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Are C++ templates a precompiler thing?

Well apparently not since one can step thru template code with a debugger.
But if I was willing to make the concession on debugging, templates would be
strictly a precompiler thing? I have a feeling the answer I'm going to get
back will be "no, because templates have taken on a life of their own since
their original conception and now also affect compiler implementation"
(read: not good, IMO.

John
Jun 11 '07
104 3899
On 2007-06-15 14:00, JohnQ wrote:
"James Kanze" <ja*********@gmail.comwrote in message
news:11**********************@p77g2000hsh.googlegr oups.com...
On Jun 14, 11:15 am, "JohnQ" <johnqREMOVETHISprogram...@yahoo.com>
wrote:
[snip]
Maybe I feel like making a little stand that
English newsgroups should be 7-bit ASCII. (Though the problem has not
yet
been identified).
>"You can't write correct English in just 7-bit ASCII. Words like
"naove" still cause problems."
>Did you mean 'naive'? Are you suggesting that an English word
has an umlaut?

"The correct spelling in English uses a diaeresis over the i, at
least according to my dictionaries. In North American English,
it's optional; in British English, it's required."

"Like most languages, correctly typeset English requires more
characters than are available on a standard typewriter keyboard
(or in US ASCII), and so adopts compromizes when the characters
aren't possible. In the 1970's, we accepted such compromizes in
computer text. Today, much less so."

Well that's the first time that I've heard that the English alphabet has
more than 26 characters. Someone better contact all the grade schools across
the USA and clue them in.
There's no more than 26 characters, the diacritics are added to the
letters, so ï is an i with an umlaut (by the way, the dot above the i is
in itself a diacritic added to distinguish it as a separate letter in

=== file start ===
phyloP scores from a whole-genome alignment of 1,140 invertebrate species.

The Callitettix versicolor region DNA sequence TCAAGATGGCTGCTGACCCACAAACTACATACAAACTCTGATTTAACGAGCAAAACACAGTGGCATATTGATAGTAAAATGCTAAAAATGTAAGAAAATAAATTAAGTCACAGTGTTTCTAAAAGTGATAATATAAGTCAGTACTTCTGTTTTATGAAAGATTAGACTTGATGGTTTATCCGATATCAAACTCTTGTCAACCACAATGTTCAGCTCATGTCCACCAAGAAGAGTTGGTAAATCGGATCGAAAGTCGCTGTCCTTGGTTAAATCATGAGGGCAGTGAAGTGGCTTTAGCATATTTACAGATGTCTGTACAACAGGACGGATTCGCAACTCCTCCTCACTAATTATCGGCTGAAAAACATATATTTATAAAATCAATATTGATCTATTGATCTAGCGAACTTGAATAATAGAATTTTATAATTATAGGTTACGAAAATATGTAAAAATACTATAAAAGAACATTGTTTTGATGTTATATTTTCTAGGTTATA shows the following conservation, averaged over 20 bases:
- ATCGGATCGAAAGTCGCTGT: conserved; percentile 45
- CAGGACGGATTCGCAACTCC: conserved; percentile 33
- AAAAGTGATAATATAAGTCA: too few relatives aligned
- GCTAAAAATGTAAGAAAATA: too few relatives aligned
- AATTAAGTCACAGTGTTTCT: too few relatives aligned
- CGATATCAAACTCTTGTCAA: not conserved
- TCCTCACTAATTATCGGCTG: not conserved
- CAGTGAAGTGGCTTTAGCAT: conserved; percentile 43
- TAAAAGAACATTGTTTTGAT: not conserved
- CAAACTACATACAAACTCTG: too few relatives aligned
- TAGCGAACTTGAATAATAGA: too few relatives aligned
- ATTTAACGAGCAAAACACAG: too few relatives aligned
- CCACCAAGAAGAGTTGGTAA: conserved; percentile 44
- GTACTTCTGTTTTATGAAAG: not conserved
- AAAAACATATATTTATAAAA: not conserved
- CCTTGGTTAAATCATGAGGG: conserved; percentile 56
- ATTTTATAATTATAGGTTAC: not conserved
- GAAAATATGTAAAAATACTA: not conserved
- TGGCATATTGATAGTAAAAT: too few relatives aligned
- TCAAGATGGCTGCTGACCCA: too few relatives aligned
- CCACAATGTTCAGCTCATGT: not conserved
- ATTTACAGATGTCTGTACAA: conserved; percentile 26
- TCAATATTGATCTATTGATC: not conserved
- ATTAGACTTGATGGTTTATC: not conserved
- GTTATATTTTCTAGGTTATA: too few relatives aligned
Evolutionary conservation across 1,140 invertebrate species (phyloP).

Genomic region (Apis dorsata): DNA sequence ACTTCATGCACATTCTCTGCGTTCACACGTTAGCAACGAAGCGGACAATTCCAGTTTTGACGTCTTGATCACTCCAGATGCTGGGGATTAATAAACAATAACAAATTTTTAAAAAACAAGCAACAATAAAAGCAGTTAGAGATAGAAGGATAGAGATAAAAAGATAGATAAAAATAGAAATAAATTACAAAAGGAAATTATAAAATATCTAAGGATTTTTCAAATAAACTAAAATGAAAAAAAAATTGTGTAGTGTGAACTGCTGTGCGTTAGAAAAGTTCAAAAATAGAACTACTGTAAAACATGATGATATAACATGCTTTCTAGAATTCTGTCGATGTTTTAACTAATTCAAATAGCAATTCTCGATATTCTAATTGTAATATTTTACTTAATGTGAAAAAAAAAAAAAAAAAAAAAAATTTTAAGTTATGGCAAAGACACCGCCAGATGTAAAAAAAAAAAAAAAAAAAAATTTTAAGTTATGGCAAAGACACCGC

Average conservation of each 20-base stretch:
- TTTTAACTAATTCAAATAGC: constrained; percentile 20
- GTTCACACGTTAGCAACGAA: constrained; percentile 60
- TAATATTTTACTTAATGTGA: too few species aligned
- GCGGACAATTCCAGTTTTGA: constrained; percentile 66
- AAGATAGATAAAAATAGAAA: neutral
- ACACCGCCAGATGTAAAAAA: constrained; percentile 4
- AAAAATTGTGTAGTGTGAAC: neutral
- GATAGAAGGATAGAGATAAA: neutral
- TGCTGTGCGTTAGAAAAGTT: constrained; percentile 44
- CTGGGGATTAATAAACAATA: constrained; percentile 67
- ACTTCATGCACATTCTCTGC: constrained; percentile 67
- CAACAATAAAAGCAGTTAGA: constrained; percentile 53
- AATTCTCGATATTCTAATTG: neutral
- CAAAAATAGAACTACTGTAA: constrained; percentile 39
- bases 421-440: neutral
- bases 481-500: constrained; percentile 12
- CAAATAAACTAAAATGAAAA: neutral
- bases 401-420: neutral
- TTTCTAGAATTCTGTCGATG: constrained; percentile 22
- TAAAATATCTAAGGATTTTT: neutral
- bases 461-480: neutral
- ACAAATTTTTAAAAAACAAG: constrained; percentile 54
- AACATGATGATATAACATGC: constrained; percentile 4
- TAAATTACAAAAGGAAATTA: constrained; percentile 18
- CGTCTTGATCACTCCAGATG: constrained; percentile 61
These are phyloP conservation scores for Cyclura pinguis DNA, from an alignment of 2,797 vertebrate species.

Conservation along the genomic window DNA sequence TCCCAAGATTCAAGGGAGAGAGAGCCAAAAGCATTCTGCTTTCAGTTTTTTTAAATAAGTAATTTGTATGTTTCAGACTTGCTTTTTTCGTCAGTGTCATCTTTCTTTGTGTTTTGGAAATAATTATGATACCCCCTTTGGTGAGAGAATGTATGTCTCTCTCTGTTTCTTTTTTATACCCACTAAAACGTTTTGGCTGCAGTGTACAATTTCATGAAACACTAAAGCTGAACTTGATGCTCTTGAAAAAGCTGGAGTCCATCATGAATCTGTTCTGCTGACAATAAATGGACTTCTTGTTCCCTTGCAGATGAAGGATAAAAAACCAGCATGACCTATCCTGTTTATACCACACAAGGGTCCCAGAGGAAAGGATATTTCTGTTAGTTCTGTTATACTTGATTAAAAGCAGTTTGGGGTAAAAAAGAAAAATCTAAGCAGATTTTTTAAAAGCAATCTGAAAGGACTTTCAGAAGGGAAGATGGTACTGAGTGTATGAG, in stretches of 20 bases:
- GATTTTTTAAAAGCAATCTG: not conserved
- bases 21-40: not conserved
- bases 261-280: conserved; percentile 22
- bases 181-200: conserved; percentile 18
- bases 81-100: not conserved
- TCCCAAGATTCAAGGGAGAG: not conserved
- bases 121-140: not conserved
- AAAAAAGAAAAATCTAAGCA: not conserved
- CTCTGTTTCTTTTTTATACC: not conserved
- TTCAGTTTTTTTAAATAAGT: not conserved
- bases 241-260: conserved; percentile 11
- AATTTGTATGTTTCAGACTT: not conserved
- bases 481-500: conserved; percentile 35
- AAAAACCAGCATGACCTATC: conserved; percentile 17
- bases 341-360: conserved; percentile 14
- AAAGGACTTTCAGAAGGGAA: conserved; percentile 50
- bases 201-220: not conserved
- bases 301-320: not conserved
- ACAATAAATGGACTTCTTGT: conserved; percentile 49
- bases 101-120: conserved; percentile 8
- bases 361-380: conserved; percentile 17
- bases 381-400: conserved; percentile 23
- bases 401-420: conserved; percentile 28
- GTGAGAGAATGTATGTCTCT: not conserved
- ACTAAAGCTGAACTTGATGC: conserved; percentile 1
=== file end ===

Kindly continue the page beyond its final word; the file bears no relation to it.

the days of pretty handwriting).

It's true that they are not very common in the English language (much
due to the fact that it made it harder when printing since they needed
many variations of most of the vowels, in Greece they needed 13
different versions of the letter alpha before they reform in 1982, and
later the limitations of they keyboards and character sets of
computers). But that does not make them not part of the English language.

Well, at least that's what Oxford claims.

[snip]
"but it isn't what I want to post, either. Somethings not behaving the way
it should
be, even before the message gets to you."

Either Erik Wikström is using the same newsreader as you are or there's some
kind of commonality in handling the 8-bit character-laden articles (encoding
the article) by servers or certain servers. It will be interesting to see if
this post of mine, with the 8-bit characters, results in the same problem.
Yes, I've also been using Google Groups.

--
Erik Wikström
Jun 15 '07 #101

"Erik Wikström" <Er***********@telia.comwrote in message
news:Nr****************@newsb.telia.net...
On 2007-06-15 14:00, JohnQ wrote:
>"James Kanze" <ja*********@gmail.comwrote in message
news:11**********************@p77g2000hsh.googleg roups.com...
On Jun 14, 11:15 am, "JohnQ" <johnqREMOVETHISprogram...@yahoo.com>
wrote:

[snip]
>Maybe I feel like making a little stand that
English newsgroups should be 7-bit ASCII. (Though the problem has not
yet
been identified).
>>"You can't write correct English in just 7-bit ASCII. Words like
"naove" still cause problems."
>>Did you mean 'naive'? Are you suggesting that an English word
has an umlaut?

"The correct spelling in English uses a diaeresis over the i, at
least according to my dictionaries. In North American English,
it's optional; in British English, it's required."

"Like most languages, correctly typeset English requires more
characters than are available on a standard typewriter keyboard
(or in US ASCII), and so adopts compromizes when the characters
aren't possible. In the 1970's, we accepted such compromizes in
computer text. Today, much less so."

Well that's the first time that I've heard that the English alphabet has
more than 26 characters. Someone better contact all the grade schools
across the USA and clue them in.

There's no more than 26 characters, the diacritics are added to the
letters, so ï is an i with an umlaut (by the way, the dot above the i is
in itself a diacritic added to distinguish it as a separate letter in the
days of pretty handwriting).

It's true that they are not very common in the English language (much due